For those who do not know me, I am a single mother with a teen-age son. Since I can’t use that “Oh talk to your father [your uncle, your grandfather, your father’s-cousin’s-neighbor-in-law] kind of excuse, I have to deal with questions boys have when they reach “that” age. In this case – whatever age that signifies the “start” of puberty.
For some, puberty somehow starts early. The moment they “eyeball” a girl across the classroom or get a hard-on in the morning (I have no idea when it starts because I never had one). For some, it starts….at a later age.
So, I was having my Saturday coffee, peacefully by the kitchen window when my son rushed in.
“MAMA!! This is horrible!!!” My 15-year-old son screamed. The concern on his face was apparent.
“Why? What did you do now?” I looked at him for scratches, bruises or blood. Seeing none of those, I looked around for the cat.
“Mama, this is serious! I HAVE CHEST HAIR!!” My son screamed even if we were just a foot away from each other.
“The men in our family don’t have chest hair. You have chest hair?” I asked.
“Mama you have chest hair, right? Tita (Auntie) Frances told me you’re hairy and you have chest hair.” My son asked, trying to peer at my collar.
I covered myself with my hand, pretending to be insulted and with one eyebrow up, “I don’t have chest hair. I may be hairy compared to most women you know, but I don’t have chest hair.”
“But I do!!!” He exclaimed and with that he lifted his shirt for me to see.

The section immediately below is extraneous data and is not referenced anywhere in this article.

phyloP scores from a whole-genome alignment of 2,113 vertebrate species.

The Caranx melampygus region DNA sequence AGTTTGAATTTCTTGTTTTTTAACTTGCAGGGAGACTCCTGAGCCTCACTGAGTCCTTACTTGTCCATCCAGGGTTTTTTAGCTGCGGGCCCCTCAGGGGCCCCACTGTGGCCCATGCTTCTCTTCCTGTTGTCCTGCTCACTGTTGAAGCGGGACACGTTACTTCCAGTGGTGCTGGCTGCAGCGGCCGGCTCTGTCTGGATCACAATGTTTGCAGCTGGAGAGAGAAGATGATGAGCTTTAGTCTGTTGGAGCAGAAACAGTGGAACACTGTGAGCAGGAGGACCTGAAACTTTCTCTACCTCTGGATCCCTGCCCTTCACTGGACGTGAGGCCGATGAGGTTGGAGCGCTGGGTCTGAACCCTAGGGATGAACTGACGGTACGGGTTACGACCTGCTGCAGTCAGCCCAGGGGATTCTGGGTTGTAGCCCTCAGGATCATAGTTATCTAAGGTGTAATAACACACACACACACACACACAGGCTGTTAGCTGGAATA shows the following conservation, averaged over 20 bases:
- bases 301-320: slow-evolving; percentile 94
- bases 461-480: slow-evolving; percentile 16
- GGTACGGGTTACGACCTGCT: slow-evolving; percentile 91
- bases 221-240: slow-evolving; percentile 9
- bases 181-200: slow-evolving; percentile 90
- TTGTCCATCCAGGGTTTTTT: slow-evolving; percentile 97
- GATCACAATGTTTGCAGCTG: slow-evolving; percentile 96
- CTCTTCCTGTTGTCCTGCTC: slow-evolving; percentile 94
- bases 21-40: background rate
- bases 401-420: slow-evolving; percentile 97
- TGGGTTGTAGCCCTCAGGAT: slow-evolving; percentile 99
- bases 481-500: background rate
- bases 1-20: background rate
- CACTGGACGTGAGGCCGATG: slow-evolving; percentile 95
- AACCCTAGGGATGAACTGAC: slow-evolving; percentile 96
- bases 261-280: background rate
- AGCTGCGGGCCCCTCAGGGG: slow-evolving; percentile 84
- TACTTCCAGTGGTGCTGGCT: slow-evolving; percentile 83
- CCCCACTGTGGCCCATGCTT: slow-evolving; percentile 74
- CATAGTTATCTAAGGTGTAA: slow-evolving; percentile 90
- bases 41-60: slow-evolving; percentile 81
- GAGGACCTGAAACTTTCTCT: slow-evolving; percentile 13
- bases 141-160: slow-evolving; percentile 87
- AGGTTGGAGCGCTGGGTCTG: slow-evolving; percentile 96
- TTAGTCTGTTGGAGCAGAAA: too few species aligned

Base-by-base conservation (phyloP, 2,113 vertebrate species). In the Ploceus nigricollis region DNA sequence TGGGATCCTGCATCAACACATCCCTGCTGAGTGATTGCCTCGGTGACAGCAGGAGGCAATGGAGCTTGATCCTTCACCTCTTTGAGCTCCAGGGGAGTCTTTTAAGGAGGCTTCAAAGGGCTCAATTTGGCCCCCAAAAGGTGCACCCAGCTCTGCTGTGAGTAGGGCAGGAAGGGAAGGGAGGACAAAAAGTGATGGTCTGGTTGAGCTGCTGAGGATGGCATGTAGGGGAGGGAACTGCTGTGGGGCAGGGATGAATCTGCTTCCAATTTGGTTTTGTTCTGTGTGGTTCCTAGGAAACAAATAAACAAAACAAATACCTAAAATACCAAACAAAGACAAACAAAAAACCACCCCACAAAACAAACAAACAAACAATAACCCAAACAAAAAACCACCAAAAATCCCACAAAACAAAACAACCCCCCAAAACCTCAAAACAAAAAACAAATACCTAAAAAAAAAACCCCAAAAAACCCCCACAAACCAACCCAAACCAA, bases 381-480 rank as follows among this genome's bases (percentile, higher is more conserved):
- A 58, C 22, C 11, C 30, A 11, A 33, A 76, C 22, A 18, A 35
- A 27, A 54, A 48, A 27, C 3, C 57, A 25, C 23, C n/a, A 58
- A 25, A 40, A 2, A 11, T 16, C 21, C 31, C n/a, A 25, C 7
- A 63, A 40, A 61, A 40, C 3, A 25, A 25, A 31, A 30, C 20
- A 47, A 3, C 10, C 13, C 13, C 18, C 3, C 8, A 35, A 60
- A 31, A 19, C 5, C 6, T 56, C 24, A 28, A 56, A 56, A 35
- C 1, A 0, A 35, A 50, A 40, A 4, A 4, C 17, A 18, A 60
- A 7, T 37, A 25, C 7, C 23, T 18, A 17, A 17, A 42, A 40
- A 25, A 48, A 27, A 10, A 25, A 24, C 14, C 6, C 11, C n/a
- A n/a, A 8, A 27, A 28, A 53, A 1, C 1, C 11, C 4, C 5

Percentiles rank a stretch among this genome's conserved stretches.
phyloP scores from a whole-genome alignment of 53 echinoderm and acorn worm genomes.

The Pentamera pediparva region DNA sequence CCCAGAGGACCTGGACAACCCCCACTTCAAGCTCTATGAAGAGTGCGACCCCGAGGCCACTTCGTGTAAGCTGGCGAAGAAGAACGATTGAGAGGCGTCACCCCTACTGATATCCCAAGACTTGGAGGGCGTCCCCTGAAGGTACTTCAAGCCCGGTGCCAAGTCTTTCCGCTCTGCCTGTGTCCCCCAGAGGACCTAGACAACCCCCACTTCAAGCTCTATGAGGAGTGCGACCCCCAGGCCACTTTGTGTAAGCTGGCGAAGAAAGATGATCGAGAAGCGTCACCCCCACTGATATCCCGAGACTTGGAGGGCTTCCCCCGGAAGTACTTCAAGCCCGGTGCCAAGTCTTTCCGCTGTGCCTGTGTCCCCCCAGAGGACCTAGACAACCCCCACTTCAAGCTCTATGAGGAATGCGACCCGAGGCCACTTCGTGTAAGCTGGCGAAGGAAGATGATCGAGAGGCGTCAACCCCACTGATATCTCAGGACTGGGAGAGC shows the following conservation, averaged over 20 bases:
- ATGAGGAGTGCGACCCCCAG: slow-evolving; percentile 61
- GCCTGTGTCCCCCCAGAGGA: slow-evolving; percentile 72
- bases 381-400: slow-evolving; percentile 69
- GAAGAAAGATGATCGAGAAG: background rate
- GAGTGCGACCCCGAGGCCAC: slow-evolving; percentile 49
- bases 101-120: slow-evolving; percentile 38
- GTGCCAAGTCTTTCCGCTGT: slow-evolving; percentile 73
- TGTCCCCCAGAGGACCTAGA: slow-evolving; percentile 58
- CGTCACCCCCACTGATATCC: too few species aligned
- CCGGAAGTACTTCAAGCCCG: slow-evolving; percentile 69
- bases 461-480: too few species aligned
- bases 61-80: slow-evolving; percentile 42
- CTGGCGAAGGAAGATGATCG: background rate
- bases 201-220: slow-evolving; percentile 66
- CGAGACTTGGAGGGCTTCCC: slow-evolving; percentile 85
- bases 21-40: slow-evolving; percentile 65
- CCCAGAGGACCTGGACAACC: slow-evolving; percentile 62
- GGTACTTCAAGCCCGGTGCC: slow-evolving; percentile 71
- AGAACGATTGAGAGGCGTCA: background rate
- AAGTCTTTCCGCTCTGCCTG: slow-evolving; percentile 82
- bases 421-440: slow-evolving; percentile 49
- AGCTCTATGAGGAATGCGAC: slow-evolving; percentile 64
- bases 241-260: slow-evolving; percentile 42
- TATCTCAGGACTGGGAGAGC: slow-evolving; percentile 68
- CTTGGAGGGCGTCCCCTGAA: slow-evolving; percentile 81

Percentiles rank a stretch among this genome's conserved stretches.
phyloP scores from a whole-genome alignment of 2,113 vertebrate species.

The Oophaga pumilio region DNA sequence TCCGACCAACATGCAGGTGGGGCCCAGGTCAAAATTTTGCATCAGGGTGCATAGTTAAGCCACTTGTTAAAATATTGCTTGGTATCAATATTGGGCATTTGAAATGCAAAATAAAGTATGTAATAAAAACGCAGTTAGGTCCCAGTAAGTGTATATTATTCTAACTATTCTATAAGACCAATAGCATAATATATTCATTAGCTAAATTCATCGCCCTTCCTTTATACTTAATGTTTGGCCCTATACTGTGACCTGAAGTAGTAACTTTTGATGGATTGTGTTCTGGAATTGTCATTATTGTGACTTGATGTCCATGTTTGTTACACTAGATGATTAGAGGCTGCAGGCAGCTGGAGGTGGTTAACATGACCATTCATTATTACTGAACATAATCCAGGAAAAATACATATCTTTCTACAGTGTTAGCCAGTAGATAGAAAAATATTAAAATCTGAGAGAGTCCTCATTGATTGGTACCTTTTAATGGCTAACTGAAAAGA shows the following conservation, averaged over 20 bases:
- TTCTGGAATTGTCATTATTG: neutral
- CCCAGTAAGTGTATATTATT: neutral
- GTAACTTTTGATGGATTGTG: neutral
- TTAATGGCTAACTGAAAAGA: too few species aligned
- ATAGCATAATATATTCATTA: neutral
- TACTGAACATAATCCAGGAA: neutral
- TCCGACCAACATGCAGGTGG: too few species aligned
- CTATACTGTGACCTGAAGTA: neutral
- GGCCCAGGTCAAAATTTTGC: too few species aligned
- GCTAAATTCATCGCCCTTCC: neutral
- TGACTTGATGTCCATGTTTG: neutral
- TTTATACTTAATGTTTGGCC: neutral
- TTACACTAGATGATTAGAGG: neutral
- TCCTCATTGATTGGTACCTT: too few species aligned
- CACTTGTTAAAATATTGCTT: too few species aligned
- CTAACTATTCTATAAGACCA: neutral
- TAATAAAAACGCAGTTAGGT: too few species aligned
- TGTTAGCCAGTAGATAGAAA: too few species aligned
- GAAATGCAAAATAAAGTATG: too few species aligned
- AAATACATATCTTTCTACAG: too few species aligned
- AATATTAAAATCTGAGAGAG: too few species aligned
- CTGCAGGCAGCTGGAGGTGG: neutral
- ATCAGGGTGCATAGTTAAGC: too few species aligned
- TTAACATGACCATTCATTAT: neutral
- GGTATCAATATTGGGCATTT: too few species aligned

I stared at his chest. It was bare. Nothing. “DUDE! You don’t have chest hair.”
“I DO! It’s starting from my navel, see? It looks like it is creeping up from the pubic area up to my chest!” My son said, aghast.
There I saw a fine fuzz. The kind of fuzz that you won’t even notice unless you are – well…a foot away from my son. “Honey, that is fuzz. Not hair.” I squinted up at this towering teenager, trying to look serious.
“Mama, that is not fuzz if YOU can see it. Should I shave it?!” He asked.
“No,” I said curtly.
“Should I wax it?”
“You will not touch my hair wax.”
“But it will creep up until it reaches my chest.” He was peering down at it.
I pulled his shirt down, “You will do no such thing. Shaving it will make it spiky.”
“Should I put hair conditioner?”
“So that it will be [doing an imitation accent of Adam Sandler’s Zohan] Silky Smooth?”
“Yes!” He said.
“No. It doesn’t work that way.” I laughed.
“Leave my hair mask alone.”
“No. Stay away from my hair products.” I said.
“But mama, it looks gross. I look so grown up now. I look like…like..those topless men that walk in the streets. That are hairy and sweaty…”
“…and they do not put conditioner on their hair. Filipinos do not have chest hair. You will not have chest hair. Do not do anything to THAT line of hair. It will get thicker as your hormones start raging…perhaps until you reach 20.” I said, calming him down.
“So that means I can shave it the same way I can shave the hair off my balls.” He said turning to the fridge, looking for something to eat.
I dreaded to continue the conversation, but felt like I had to. “You shave your balls?”
“Yes mama, I use your Schick – the one for your legs that has soap already.”
“GROOOOOOOOOOOOOOOOOOOOOOSSSS!!! And you wouldn’t have told me until we had this conversation?!” It was my turn to feign rabidness….
After pouring himself a glass of juice, “You never asked.”
And that’s all she wrote,